The good thing about solar energy is that it’s remarkably scalable. You can start small with a solar array that only contributes a fraction of your total energy requirements and build it out over time to cater for all your electrical needs. As you analyse your finances, don’t forget to factor in the incentives offered by the government. For example, if you are generating more power than you need, you can qualify for a feed-in tariff that pays you a sum of money for feeding energy back into the electricity grid. 

Determine how to deploy your solar power system 

You have various options on how to deploy your solar power system. The most popular option is installing solar panels on the roof of your business premises. If your property is not ideal for rooftop solar, you can install a ground-mounted solar power system instead. Another option that is slowly gaining traction in Australia is solar roof tiles, where you replace traditional roofing tiles with photovoltaic shingles that look and function like conventional roof tiles but have energy-producing capabilities. 

Switching to solar energy is not only good for the environment but also for your business’s bottom line. Businesses can save thousands of dollars annually in energy costs by switching to solar energy. On top of that, businesses that take sustainability seriously are gaining a competitive advantage over those who don’t as more consumers become eco-conscious.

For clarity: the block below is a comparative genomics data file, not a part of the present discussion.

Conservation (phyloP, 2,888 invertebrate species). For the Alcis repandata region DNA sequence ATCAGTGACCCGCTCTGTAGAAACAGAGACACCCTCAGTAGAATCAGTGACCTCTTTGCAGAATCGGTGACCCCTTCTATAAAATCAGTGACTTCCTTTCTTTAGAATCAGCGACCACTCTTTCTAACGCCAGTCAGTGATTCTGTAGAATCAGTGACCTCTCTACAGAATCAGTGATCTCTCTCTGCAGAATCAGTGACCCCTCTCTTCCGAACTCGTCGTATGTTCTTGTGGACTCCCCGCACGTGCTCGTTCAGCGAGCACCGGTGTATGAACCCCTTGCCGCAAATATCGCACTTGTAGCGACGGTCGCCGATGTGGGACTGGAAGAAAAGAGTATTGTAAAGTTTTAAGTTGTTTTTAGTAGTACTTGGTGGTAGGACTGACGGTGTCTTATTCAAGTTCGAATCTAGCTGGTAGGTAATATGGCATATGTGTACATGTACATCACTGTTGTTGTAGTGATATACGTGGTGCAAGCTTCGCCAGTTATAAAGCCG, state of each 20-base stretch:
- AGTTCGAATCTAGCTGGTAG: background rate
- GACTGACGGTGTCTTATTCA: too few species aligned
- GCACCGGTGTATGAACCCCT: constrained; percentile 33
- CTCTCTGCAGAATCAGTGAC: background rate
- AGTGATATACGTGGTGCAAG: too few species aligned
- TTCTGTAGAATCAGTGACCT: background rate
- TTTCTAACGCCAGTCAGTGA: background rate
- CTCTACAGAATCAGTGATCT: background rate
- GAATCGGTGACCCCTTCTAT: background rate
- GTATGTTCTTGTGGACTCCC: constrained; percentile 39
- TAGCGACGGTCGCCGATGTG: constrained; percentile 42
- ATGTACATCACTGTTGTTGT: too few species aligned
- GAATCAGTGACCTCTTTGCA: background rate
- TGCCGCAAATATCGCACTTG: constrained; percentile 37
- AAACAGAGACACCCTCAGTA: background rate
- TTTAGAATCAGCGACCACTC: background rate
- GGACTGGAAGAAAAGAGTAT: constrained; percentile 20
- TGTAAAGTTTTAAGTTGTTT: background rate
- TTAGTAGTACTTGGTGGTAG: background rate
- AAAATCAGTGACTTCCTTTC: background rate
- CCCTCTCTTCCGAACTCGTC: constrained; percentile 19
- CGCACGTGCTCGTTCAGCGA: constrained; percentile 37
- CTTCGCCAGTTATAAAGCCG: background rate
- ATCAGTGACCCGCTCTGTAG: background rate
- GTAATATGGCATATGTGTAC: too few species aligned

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What is Passive Solar and How Does It Work?

What is Passive Solar and How Does It Work?

With an increased focus on greener building and energy efficiency, the term “passive solar” is being used more and more. Not to be confused with solar panels, passive solar is the use of the natural environment in a way that will optimise the internal temperature of a home. Rather than relying heavily on mechanical cooling or heating systems, a passive solar design will instead focus on building in a way that encourages the retention of warmth in winter and the reflection of heat in summer.

A home with a well thought out solar design will collect heat from the sun and store it in the “thermal mass” of the building (dense materials like concrete and brick that retain heat). Engaging a builder who has experience in passive solar design will go a long way towards improving the energy efficiency of a new house, as passive solar designs will vary based on what climate the home is situated in. Typical methods for improving passive solar include: